Submissions to the 2012 Review of the National Industrial Chemicals Notification and Assessment Scheme - Doctors for the Environment Australia Inc. (DEA)

The Discussion Paper: Review of the National Industrial Chemicals Notification and Assessment Scheme (NICNAS)–June 2012 was released on 1 June 2012. Submissions were received betweeen 1 June and 27 July 2012. The comments received from this consultation process will be used to inform the government of stakeholder views.

Page last updated: 12 October 2012

PDF printable version of Doctors for the Environment Australia Inc. (DEA) submission (PDF 100 KB)

Submission to the Review of the National Industrial Chemicals Notification and Assessment Scheme August 2012

Submission from Doctors for the Environment Australia Inc.

David Shearman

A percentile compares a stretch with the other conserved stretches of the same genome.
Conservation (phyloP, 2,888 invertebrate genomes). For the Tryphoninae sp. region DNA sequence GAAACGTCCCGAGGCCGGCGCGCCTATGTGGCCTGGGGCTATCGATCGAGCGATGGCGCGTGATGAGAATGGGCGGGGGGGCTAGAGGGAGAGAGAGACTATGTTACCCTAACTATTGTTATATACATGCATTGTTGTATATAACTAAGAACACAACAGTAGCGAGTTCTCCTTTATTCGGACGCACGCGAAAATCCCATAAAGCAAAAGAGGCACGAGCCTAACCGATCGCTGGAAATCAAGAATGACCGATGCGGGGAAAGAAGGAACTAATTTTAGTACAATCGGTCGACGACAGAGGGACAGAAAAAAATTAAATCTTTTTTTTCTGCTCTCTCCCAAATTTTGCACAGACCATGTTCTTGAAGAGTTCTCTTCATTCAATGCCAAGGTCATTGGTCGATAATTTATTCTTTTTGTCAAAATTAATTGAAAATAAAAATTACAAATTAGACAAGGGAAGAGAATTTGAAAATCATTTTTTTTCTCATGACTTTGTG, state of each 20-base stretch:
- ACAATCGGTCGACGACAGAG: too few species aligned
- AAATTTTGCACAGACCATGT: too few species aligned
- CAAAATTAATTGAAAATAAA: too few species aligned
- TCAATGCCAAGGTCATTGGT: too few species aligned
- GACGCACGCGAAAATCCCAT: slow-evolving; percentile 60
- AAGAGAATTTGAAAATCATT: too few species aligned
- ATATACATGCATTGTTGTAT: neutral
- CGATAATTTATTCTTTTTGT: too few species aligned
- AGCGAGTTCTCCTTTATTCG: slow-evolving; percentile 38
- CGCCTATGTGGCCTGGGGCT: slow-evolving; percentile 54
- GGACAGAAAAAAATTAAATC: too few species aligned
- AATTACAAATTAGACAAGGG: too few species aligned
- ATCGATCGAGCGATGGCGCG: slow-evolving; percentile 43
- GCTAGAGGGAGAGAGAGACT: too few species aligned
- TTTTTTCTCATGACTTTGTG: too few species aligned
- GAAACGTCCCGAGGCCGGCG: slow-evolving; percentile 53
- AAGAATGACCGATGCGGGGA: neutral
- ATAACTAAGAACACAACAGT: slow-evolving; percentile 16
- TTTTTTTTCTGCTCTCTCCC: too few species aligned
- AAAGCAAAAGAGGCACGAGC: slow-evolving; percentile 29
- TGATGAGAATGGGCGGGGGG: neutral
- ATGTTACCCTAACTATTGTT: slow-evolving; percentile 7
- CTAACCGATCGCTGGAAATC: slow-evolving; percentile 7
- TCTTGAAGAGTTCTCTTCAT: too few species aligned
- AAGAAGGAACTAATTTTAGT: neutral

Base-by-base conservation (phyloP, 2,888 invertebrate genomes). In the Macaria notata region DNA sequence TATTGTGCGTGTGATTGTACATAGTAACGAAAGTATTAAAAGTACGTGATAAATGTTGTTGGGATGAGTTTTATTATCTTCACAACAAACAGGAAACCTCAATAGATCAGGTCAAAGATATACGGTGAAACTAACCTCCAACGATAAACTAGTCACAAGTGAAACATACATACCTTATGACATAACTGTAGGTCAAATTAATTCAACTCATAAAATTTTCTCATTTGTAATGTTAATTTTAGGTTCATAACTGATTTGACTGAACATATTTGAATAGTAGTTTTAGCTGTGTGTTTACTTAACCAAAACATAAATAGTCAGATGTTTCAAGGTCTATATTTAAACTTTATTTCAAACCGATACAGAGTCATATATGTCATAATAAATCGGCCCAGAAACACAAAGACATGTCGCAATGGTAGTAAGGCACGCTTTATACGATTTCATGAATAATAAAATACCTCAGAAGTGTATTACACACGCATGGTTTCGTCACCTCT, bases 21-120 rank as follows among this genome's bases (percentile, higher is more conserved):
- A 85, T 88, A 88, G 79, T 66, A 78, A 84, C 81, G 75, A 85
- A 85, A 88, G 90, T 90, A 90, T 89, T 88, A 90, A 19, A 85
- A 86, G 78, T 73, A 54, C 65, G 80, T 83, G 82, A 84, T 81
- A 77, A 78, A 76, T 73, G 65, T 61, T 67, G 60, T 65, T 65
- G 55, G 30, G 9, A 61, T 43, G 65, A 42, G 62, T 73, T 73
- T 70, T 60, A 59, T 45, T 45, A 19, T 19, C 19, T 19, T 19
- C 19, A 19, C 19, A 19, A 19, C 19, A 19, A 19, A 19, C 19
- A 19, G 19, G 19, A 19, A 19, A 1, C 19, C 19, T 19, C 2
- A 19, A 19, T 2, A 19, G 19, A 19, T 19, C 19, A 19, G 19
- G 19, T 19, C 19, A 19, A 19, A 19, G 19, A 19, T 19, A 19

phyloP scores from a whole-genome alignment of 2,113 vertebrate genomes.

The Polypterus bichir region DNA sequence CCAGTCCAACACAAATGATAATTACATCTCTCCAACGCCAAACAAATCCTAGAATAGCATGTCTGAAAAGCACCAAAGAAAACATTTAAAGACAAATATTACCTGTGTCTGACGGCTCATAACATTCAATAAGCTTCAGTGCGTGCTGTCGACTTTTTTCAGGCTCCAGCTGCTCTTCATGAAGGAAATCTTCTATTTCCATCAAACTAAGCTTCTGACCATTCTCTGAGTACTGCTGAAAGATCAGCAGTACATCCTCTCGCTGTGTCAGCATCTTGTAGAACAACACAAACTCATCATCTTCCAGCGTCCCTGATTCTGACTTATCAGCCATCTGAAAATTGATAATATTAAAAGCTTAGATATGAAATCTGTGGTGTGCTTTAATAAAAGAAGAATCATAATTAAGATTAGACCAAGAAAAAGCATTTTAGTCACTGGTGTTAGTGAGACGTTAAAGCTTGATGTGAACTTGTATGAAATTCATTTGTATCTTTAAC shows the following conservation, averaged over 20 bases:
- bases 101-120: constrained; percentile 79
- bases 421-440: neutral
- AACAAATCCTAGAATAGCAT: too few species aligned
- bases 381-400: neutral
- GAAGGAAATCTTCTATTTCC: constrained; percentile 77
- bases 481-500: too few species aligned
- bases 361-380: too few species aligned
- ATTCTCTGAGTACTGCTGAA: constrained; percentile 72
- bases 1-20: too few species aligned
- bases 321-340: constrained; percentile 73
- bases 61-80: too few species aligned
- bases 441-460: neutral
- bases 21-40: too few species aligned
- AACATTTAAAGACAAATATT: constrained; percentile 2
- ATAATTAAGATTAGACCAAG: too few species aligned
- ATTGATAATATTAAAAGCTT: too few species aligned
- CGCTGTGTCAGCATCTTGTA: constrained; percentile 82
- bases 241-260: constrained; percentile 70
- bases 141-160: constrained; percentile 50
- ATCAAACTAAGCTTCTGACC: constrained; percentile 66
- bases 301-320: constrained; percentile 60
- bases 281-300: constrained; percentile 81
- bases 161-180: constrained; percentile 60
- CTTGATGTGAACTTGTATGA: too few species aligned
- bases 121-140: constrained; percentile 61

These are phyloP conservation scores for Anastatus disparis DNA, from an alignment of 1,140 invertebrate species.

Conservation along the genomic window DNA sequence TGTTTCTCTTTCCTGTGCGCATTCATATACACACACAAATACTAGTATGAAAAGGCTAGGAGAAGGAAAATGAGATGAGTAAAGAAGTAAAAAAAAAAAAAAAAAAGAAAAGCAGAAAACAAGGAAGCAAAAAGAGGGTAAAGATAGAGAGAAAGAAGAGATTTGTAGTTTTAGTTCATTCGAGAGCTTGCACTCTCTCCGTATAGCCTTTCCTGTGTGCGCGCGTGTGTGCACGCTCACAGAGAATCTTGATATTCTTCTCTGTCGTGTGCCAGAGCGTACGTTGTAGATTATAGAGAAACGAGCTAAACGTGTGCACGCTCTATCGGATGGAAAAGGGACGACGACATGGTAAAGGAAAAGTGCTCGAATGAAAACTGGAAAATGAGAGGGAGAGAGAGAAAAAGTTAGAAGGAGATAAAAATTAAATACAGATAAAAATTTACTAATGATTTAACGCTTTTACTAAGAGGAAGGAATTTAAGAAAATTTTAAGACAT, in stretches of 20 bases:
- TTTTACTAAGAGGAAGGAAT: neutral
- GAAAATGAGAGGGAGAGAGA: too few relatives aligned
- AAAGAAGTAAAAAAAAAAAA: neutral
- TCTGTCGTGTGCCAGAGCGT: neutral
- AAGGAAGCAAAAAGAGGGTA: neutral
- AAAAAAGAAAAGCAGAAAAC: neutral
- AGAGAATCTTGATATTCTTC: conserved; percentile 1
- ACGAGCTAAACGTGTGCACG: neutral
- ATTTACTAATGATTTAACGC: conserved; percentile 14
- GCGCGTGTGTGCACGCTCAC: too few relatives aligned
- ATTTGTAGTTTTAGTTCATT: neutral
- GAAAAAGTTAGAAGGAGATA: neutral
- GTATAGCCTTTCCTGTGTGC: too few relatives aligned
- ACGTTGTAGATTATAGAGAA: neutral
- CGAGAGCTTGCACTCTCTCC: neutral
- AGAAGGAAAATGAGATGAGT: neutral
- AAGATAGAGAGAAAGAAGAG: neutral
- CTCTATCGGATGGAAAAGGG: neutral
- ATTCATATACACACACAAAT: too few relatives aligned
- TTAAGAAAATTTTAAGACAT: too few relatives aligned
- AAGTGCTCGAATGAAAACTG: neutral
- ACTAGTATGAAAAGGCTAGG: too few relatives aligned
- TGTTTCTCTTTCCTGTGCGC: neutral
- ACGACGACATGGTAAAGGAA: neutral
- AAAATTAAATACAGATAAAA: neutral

Hon Secretary
College Park House
67 Payneham Road
COLLEGE PARK SA 5069

Phone: 0422 974 857
Email | Web

Doctors for the Environment Australia is a voluntary national organisation of medical doctors working to prevent ill health caused by damage to the environment. DEA Australia is a branch of the International Society of Doctors for the Environment (ISDE), a global network of concerned medical professionals.

DEA commends the Department for seeking views of non-industry stakeholders. Given NGOs are often poorly resourced and NGO representatives often have to bear significant costs to attend stakeholder workshops in person due to lost work income, travel and accommodation costs, true stakeholder input requires a level playing field with well-resourced industry lobbyists and should be budgeted for by the Department.

This submission by DEA is made at the request of the Department of Health and Aging subsequent to a teleconference on 8th August 2012 organised by Blair O’Connor, Assistant Director Chemical and Plastics Regulation Reform Taskforce, Office of Chemical Safety, between representatives of the Department and their consultants and representatives of DEA: Dr Marion Carey (Public Health Physician), Dr George Crisp (General Practitioner), and Dr Helen Redmond (Consultant Physician). The submission will address key aspects of the discussion paper and then issues of concern canvassed in the teleconference.